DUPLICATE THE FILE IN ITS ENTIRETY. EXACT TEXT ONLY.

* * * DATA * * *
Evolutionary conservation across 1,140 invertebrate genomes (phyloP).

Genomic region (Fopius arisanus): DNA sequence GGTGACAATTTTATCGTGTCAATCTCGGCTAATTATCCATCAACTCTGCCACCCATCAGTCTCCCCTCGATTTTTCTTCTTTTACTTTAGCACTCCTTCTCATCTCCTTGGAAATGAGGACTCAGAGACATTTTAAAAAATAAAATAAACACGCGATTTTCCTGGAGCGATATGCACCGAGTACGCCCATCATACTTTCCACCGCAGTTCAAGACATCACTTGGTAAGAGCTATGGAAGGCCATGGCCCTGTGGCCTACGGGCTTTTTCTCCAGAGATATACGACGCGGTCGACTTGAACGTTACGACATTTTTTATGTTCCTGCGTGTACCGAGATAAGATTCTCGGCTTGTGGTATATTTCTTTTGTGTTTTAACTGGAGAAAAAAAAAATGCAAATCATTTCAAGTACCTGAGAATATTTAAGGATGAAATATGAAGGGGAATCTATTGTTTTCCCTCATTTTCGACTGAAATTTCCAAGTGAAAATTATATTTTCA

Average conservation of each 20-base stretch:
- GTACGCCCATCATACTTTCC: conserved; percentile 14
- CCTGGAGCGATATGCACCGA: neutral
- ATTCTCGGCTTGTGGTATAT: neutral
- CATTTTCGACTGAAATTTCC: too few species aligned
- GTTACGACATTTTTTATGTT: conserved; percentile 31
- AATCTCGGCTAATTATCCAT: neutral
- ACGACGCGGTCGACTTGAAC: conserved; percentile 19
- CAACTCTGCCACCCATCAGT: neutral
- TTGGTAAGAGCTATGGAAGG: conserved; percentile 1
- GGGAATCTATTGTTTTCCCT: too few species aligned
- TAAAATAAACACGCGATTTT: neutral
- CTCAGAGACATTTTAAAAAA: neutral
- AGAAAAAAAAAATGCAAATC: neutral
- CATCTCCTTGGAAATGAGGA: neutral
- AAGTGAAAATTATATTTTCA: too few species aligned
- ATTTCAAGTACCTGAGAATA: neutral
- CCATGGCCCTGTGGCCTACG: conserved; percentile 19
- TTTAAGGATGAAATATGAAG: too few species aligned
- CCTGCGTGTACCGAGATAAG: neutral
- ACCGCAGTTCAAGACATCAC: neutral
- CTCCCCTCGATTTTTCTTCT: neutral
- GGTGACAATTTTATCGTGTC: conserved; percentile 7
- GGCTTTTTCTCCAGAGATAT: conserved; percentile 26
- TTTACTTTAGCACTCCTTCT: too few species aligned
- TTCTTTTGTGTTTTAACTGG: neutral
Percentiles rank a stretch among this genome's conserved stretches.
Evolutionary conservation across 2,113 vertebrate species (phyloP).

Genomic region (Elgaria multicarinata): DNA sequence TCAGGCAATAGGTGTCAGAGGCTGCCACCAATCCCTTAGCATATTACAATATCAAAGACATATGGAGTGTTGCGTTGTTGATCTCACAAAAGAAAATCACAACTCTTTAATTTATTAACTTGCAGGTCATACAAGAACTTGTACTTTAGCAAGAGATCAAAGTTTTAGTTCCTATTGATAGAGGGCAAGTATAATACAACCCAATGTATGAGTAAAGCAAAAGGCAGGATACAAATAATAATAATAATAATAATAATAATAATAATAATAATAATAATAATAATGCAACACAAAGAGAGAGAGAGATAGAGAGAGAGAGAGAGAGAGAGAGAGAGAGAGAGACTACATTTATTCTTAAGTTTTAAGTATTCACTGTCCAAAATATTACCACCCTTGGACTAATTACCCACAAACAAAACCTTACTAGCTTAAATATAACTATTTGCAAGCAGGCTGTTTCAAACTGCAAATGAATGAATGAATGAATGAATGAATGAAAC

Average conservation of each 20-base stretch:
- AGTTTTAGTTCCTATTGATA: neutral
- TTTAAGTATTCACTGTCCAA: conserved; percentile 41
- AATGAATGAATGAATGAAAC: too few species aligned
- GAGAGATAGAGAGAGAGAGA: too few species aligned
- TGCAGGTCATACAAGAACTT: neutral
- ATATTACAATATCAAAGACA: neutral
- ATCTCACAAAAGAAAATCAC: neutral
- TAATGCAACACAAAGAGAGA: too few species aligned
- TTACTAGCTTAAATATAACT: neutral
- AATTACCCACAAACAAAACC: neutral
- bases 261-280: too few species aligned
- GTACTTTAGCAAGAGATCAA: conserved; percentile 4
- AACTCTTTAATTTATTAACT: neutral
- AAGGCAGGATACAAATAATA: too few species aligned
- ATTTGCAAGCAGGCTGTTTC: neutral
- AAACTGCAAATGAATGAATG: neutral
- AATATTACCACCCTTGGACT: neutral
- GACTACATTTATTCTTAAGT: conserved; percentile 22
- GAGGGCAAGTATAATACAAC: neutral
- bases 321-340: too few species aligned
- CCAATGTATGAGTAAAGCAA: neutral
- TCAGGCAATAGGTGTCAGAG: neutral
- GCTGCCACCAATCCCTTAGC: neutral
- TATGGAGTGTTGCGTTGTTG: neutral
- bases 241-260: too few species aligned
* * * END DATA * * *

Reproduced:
Evolutionary conservation across 1,140 invertebrate genomes (phyloP).

Genomic region (Fopius arisanus): DNA sequence GGTGACAATTTTATCGTGTCAATCTCGGCTAATTATCCATCAACTCTGCCACCCATCAGTCTCCCCTCGATTTTTCTTCTTTTACTTTAGCACTCCTTCTCATCTCCTTGGAAATGAGGACTCAGAGACATTTTAAAAAATAAAATAAACACGCGATTTTCCTGGAGCGATATGCACCGAGTACGCCCATCATACTTTCCACCGCAGTTCAAGACATCACTTGGTAAGAGCTATGGAAGGCCATGGCCCTGTGGCCTACGGGCTTTTTCTCCAGAGATATACGACGCGGTCGACTTGAACGTTACGACATTTTTTATGTTCCTGCGTGTACCGAGATAAGATTCTCGGCTTGTGGTATATTTCTTTTGTGTTTTAACTGGAGAAAAAAAAAATGCAAATCATTTCAAGTACCTGAGAATATTTAAGGATGAAATATGAAGGGGAATCTATTGTTTTCCCTCATTTTCGACTGAAATTTCCAAGTGAAAATTATATTTTCA

Average conservation of each 20-base stretch:
- GTACGCCCATCATACTTTCC: conserved; percentile 14
- CCTGGAGCGATATGCACCGA: neutral
- ATTCTCGGCTTGTGGTATAT: neutral
- CATTTTCGACTGAAATTTCC: too few species aligned
- GTTACGACATTTTTTATGTT: conserved; percentile 31
- AATCTCGGCTAATTATCCAT: neutral
- ACGACGCGGTCGACTTGAAC: conserved; percentile 19
- CAACTCTGCCACCCATCAGT: neutral
- TTGGTAAGAGCTATGGAAGG: conserved; percentile 1
- GGGAATCTATTGTTTTCCCT: too few species aligned
- TAAAATAAACACGCGATTTT: neutral
- CTCAGAGACATTTTAAAAAA: neutral
- AGAAAAAAAAAATGCAAATC: neutral
- CATCTCCTTGGAAATGAGGA: neutral
- AAGTGAAAATTATATTTTCA: too few species aligned
- ATTTCAAGTACCTGAGAATA: neutral
- CCATGGCCCTGTGGCCTACG: conserved; percentile 19
- TTTAAGGATGAAATATGAAG: too few species aligned
- CCTGCGTGTACCGAGATAAG: neutral
- ACCGCAGTTCAAGACATCAC: neutral
- CTCCCCTCGATTTTTCTTCT: neutral
- GGTGACAATTTTATCGTGTC: conserved; percentile 7
- GGCTTTTTCTCCAGAGATAT: conserved; percentile 26
- TTTACTTTAGCACTCCTTCT: too few species aligned
- TTCTTTTGTGTTTTAACTGG: neutral
Percentiles rank a stretch among this genome's conserved stretches.
Evolutionary conservation across 2,113 vertebrate species (phyloP).

Genomic region (Elgaria multicarinata): DNA sequence TCAGGCAATAGGTGTCAGAGGCTGCCACCAATCCCTTAGCATATTACAATATCAAAGACATATGGAGTGTTGCGTTGTTGATCTCACAAAAGAAAATCACAACTCTTTAATTTATTAACTTGCAGGTCATACAAGAACTTGTACTTTAGCAAGAGATCAAAGTTTTAGTTCCTATTGATAGAGGGCAAGTATAATACAACCCAATGTATGAGTAAAGCAAAAGGCAGGATACAAATAATAATAATAATAATAATAATAATAATAATAATAATAATAATAATAATGCAACACAAAGAGAGAGAGAGATAGAGAGAGAGAGAGAGAGAGAGAGAGAGAGAGAGACTACATTTATTCTTAAGTTTTAAGTATTCACTGTCCAAAATATTACCACCCTTGGACTAATTACCCACAAACAAAACCTTACTAGCTTAAATATAACTATTTGCAAGCAGGCTGTTTCAAACTGCAAATGAATGAATGAATGAATGAATGAATGAAAC

Average conservation of each 20-base stretch:
- AGTTTTAGTTCCTATTGATA: neutral
- TTTAAGTATTCACTGTCCAA: conserved; percentile 41
- AATGAATGAATGAATGAAAC: too few species aligned
- GAGAGATAGAGAGAGAGAGA: too few species aligned
- TGCAGGTCATACAAGAACTT: neutral
- ATATTACAATATCAAAGACA: neutral
- ATCTCACAAAAGAAAATCAC: neutral
- TAATGCAACACAAAGAGAGA: too few species aligned
- TTACTAGCTTAAATATAACT: neutral
- AATTACCCACAAACAAAACC: neutral
- bases 261-280: too few species aligned
- GTACTTTAGCAAGAGATCAA: conserved; percentile 4
- AACTCTTTAATTTATTAACT: neutral
- AAGGCAGGATACAAATAATA: too few species aligned
- ATTTGCAAGCAGGCTGTTTC: neutral
- AAACTGCAAATGAATGAATG: neutral
- AATATTACCACCCTTGGACT: neutral
- GACTACATTTATTCTTAAGT: conserved; percentile 22
- GAGGGCAAGTATAATACAAC: neutral
- bases 321-340: too few species aligned
- CCAATGTATGAGTAAAGCAA: neutral
- TCAGGCAATAGGTGTCAGAG: neutral
- GCTGCCACCAATCCCTTAGC: neutral
- TATGGAGTGTTGCGTTGTTG: neutral
- bases 241-260: too few species aligned